The psychosocial risk factors of depression, anxiety, anger/ hostility, and social isolation have a significant effect on cardiac disease comparable with other highly publicized risk factors. This study assesses the validity of the Psychosocial Risk Factor Survey (PRFS) to conveniently assess all of these primary risk factors in cardiac patients at once.
Two samples totaling 364 cardiac patients were administered the PRFS and various widely accepted independent-comparison tests measuring depression, anxiety, anger/hostility, social isolation, and emotional guardedness. The researchers also performed a principal components analysis, calculated PRFS intrascale consistency reliabilities, and examined the PRFS Emotional Guardedness scale to determine whether it measures patient tendencies to underreport risk factors.
Concurrent validity correlations between the PRFS scales and their associated independent-comparison measures were statistically significant and substantial. The principal components analysis indicated that the Depression and Anxiety scale items loaded on a single factor whereas the Anger/Hostility, Social Isolation, and Emotional Guardedness scale items loaded as expected on their target factors. The scales evidenced sufficient levels of internal consistency, with the exception of the Emotional Guardedness scale. Finally, a scaled range of symptom severity for each measured construct was established.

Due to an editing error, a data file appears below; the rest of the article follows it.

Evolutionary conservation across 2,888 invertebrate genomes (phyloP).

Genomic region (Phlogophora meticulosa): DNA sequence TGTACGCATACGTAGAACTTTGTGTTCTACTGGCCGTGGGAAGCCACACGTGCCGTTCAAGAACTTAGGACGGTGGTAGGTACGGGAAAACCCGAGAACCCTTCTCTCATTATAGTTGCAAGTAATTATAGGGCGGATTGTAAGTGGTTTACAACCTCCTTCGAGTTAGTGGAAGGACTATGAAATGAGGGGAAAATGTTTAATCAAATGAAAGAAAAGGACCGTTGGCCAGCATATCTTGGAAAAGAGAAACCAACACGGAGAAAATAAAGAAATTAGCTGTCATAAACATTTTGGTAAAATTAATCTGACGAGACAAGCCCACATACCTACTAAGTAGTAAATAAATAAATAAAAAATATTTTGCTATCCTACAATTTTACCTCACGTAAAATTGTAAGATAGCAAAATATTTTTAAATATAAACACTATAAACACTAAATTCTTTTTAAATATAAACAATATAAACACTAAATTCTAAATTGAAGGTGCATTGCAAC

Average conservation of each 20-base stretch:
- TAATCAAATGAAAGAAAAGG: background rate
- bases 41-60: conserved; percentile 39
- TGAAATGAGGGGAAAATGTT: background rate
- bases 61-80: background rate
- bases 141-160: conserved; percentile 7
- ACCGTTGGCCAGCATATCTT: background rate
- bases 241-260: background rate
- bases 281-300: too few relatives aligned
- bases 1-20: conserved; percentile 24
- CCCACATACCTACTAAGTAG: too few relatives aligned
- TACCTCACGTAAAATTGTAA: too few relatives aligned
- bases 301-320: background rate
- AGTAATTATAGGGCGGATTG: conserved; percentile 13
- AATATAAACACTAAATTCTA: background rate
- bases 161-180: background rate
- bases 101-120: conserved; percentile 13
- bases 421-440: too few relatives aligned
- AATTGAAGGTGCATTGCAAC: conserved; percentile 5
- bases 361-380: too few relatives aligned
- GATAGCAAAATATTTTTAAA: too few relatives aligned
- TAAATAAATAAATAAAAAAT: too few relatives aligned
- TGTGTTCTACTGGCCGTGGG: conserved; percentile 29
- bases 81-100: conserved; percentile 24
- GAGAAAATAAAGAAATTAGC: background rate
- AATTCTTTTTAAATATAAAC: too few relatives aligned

This analysis suggests that the PRFS has concurrent validity for assessing the primary psychosocial risk factors of depression, anxiety, anger/hostility, and social isolation in cardiac patients. This tool is a valid, convenient, and efficient measure of the prominent psychosocial risk factors and includes a scale that may help discern underreporting of risk factors.
This study assesses the validity of the Psychosocial Risk Factor Survey (PRFS) for assessing depression, anxiety, anger/hostility, and social isolation in cardiac patients. The results suggest that the PRFS is a valid instrument for use with cardiac patients to assess these primary psychosocial risk factors.
Delta Psychology Center, Urbana, Ohio (Drs Eichenauer and Feltz); and Psychology Department, Wittenberg University, Springfield, Ohio (Drs Wilson and Brookings).
Correspondence: Kent Eichenauer, PsyD, Delta Psychology Center, 430 S Main St, Urbana, OH 43078 (firstname.lastname@example.org).